Modeling and simulation capabilities will play an important role in the development, implementation, and evolution of IA systems in civil aviation because they provide researchers, designers, regulators, and operators with insights into component and system performance without necessarily engendering the expense and risk associated with actual operations. For example, computer simulations may be able to test the performance of some IA systems in literally millions of scenarios in a short time to produce a statistical basis for determining safety risks and establishing the confidence of IA system performance. Researchers and designers are also likely to make use of modeling and simulation capabilities to evaluate design alternatives. Developers of IA systems will be able to train adaptive (i.e., learning) algorithms through repeated operations in simulation. Modeling and simulation capabilities could also be used to train human operators. The committee envisions the creation of a distributed suite of modeling and simulation modules developed by disparate organizations with the ability to be interconnected or networked, as appropriate, based on established standards. The committee believes that monolithic modeling and simulation efforts that are intended to develop capabilities that can “do it all” and answer any and all questions tend to be ineffective due to limitations in access and availability; the higher cost of creating, employing, and maintaining them; the complexity of their application, which constrains their use; and the centralization of development risks. Given the importance of modeling and simulation capabilities to the creation, evaluation, and evolution of IA systems, mechanisms will be needed to ensure that these capabilities perform as intended. A process for accrediting models and simulations will also be required.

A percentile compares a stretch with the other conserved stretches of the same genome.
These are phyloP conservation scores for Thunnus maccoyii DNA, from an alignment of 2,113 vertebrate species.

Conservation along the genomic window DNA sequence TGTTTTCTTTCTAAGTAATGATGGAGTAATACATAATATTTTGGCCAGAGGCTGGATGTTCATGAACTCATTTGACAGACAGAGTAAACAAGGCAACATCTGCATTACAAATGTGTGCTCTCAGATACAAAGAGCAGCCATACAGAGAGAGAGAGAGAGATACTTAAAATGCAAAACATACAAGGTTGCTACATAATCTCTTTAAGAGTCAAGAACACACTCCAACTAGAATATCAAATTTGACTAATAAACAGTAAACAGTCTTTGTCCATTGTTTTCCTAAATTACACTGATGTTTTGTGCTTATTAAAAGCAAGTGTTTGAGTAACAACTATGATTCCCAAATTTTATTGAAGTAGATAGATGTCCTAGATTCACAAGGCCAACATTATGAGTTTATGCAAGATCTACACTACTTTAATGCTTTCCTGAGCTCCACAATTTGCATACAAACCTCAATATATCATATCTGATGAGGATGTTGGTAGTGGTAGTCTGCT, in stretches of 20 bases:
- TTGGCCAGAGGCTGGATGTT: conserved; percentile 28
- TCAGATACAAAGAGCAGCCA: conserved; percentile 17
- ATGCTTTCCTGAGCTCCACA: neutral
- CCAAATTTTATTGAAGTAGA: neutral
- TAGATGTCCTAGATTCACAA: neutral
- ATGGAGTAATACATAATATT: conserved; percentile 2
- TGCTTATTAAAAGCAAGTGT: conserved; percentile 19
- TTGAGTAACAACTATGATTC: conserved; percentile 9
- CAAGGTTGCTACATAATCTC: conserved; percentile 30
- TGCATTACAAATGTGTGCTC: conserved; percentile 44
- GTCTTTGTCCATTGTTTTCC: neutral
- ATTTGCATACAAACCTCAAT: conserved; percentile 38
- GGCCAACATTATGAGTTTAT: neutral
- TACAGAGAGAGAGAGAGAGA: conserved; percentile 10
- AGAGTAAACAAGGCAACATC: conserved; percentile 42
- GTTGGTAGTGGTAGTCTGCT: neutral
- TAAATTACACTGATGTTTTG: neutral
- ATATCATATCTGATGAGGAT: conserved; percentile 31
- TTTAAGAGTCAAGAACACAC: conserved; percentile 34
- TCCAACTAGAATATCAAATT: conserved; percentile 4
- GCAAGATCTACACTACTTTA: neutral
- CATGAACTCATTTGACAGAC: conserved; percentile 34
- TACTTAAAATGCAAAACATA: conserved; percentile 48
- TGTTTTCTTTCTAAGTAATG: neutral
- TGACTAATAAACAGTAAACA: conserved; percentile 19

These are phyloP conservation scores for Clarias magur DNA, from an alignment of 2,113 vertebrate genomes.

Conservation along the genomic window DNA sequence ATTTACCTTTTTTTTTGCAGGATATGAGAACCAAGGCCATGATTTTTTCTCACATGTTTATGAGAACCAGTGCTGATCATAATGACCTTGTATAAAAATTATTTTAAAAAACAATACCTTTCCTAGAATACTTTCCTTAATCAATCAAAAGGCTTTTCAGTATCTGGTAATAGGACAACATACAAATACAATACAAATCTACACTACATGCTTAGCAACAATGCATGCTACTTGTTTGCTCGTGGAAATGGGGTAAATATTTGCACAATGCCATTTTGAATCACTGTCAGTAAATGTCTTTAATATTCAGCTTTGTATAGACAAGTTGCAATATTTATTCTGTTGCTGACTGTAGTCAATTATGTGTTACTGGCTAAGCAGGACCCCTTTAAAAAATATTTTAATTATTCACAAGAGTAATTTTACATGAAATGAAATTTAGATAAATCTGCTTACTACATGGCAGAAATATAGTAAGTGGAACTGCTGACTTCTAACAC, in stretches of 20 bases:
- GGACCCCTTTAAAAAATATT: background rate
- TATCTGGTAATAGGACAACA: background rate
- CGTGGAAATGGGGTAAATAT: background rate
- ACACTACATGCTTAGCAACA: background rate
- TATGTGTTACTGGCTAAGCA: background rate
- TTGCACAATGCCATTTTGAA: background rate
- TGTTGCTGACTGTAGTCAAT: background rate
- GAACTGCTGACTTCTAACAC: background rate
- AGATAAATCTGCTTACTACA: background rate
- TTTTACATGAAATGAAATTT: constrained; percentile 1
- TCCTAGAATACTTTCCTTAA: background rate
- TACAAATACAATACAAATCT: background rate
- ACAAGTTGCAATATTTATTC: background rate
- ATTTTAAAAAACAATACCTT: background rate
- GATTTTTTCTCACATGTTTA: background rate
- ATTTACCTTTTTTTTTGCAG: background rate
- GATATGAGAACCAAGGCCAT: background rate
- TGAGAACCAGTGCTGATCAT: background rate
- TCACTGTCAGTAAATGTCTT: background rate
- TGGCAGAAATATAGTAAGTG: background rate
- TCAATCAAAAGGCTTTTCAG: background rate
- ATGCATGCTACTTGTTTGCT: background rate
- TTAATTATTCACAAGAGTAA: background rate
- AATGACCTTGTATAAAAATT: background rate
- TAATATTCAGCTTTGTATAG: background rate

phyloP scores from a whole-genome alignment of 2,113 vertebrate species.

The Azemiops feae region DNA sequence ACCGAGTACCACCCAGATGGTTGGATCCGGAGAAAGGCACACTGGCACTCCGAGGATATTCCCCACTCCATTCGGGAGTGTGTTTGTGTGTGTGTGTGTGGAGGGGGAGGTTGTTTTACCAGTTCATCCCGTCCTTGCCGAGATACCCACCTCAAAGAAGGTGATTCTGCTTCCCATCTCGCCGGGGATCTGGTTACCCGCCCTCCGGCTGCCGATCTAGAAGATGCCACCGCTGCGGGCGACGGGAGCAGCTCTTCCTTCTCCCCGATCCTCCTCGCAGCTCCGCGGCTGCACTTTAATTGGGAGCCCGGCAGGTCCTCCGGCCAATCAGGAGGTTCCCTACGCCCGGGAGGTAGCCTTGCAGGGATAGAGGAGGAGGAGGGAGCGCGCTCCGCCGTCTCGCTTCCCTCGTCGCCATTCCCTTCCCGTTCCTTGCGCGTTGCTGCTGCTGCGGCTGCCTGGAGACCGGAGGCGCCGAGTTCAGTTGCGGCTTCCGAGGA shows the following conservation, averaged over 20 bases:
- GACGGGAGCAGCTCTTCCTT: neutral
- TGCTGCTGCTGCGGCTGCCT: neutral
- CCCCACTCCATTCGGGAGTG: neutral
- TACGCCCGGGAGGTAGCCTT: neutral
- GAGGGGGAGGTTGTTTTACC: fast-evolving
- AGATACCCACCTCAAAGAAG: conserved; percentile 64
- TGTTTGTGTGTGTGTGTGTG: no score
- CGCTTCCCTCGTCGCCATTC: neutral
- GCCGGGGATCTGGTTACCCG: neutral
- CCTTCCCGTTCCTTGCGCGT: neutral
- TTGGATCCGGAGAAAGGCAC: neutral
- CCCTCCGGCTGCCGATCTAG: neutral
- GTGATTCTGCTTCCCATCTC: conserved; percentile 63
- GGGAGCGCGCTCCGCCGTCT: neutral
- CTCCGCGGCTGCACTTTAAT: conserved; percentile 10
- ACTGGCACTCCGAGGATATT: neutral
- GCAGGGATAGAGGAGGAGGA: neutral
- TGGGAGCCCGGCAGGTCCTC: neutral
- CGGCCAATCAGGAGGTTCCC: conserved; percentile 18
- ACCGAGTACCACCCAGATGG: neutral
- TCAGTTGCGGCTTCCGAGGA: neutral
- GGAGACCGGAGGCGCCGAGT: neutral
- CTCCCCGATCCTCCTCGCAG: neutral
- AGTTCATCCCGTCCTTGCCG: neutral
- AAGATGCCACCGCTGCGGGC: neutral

Specific tasks to be carried out by this research project include the following:

  • Develop theories and methodologies that will enable modeling and simulation to serve as embedded components within adaptive/nondeterministic systems.
  • Develop theories and methodologies for using modeling and simulation to coach adaptive IA systems and human operators during training exercises.
  • Develop theories and methodologies for using modeling and simulation to create trust and confidence in the performance of IA systems.
  • Develop theories and methodologies for using modeling and simulation to assist with accident and incident investigations associated with IA systems.
  • Develop theories and methodologies for using modeling and simulation to assess the robustness and resiliency of IA systems to intentional and unintentional cybersecurity vulnerabilities.
  • Develop theories and methodologies for using modeling and simulation to perform comparative safety risk analyses of IA systems.
  • Create and regularly update standardized interfaces and processes for developing modeling and simulation components for eventual integration.
  • Develop standardized modules for common elements of the future system, such as aircraft performance, airspace, environmental circumstances, and human performance.
  • Develop standards and methodologies for accrediting IA models and simulations.